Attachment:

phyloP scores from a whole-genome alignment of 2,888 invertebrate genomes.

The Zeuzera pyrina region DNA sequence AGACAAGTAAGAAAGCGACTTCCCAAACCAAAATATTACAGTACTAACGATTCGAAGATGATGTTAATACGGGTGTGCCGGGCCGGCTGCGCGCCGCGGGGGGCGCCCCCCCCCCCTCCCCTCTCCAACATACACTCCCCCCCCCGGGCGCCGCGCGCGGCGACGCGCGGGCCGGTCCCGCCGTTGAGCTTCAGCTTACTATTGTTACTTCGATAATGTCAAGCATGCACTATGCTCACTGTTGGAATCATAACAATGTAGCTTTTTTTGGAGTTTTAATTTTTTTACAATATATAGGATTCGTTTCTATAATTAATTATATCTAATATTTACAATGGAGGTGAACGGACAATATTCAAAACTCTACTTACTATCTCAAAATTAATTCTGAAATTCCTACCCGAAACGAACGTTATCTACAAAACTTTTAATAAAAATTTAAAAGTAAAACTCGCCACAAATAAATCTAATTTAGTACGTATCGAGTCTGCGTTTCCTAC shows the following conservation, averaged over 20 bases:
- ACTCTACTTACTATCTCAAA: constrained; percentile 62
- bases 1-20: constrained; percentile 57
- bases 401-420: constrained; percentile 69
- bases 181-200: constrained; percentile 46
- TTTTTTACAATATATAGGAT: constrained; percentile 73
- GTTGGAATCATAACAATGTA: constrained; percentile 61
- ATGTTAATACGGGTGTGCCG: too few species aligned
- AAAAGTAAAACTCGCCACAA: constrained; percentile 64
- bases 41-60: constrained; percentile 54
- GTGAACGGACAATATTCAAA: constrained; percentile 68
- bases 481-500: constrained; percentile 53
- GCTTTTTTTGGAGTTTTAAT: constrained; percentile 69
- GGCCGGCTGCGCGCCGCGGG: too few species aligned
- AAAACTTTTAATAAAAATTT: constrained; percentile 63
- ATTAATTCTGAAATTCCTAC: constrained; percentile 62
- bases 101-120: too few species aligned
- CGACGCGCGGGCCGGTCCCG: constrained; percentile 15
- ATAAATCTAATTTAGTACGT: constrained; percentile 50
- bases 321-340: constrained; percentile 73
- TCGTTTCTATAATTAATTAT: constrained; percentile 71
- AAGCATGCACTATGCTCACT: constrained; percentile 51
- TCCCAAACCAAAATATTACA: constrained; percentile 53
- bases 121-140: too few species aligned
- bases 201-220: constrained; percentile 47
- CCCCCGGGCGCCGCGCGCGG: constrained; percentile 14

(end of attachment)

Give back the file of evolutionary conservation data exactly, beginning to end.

phyloP scores from a whole-genome alignment of 2,888 invertebrate genomes.

The Zeuzera pyrina region DNA sequence AGACAAGTAAGAAAGCGACTTCCCAAACCAAAATATTACAGTACTAACGATTCGAAGATGATGTTAATACGGGTGTGCCGGGCCGGCTGCGCGCCGCGGGGGGCGCCCCCCCCCCCTCCCCTCTCCAACATACACTCCCCCCCCCGGGCGCCGCGCGCGGCGACGCGCGGGCCGGTCCCGCCGTTGAGCTTCAGCTTACTATTGTTACTTCGATAATGTCAAGCATGCACTATGCTCACTGTTGGAATCATAACAATGTAGCTTTTTTTGGAGTTTTAATTTTTTTACAATATATAGGATTCGTTTCTATAATTAATTATATCTAATATTTACAATGGAGGTGAACGGACAATATTCAAAACTCTACTTACTATCTCAAAATTAATTCTGAAATTCCTACCCGAAACGAACGTTATCTACAAAACTTTTAATAAAAATTTAAAAGTAAAACTCGCCACAAATAAATCTAATTTAGTACGTATCGAGTCTGCGTTTCCTAC shows the following conservation, averaged over 20 bases:
- ACTCTACTTACTATCTCAAA: constrained; percentile 62
- bases 1-20: constrained; percentile 57
- bases 401-420: constrained; percentile 69
- bases 181-200: constrained; percentile 46
- TTTTTTACAATATATAGGAT: constrained; percentile 73
- GTTGGAATCATAACAATGTA: constrained; percentile 61
- ATGTTAATACGGGTGTGCCG: too few species aligned
- AAAAGTAAAACTCGCCACAA: constrained; percentile 64
- bases 41-60: constrained; percentile 54
- GTGAACGGACAATATTCAAA: constrained; percentile 68
- bases 481-500: constrained; percentile 53
- GCTTTTTTTGGAGTTTTAAT: constrained; percentile 69
- GGCCGGCTGCGCGCCGCGGG: too few species aligned
- AAAACTTTTAATAAAAATTT: constrained; percentile 63
- ATTAATTCTGAAATTCCTAC: constrained; percentile 62
- bases 101-120: too few species aligned
- CGACGCGCGGGCCGGTCCCG: constrained; percentile 15
- ATAAATCTAATTTAGTACGT: constrained; percentile 50
- bases 321-340: constrained; percentile 73
- TCGTTTCTATAATTAATTAT: constrained; percentile 71
- AAGCATGCACTATGCTCACT: constrained; percentile 51
- TCCCAAACCAAAATATTACA: constrained; percentile 53
- bases 121-140: too few species aligned
- bases 201-220: constrained; percentile 47
- CCCCCGGGCGCCGCGCGCGG: constrained; percentile 14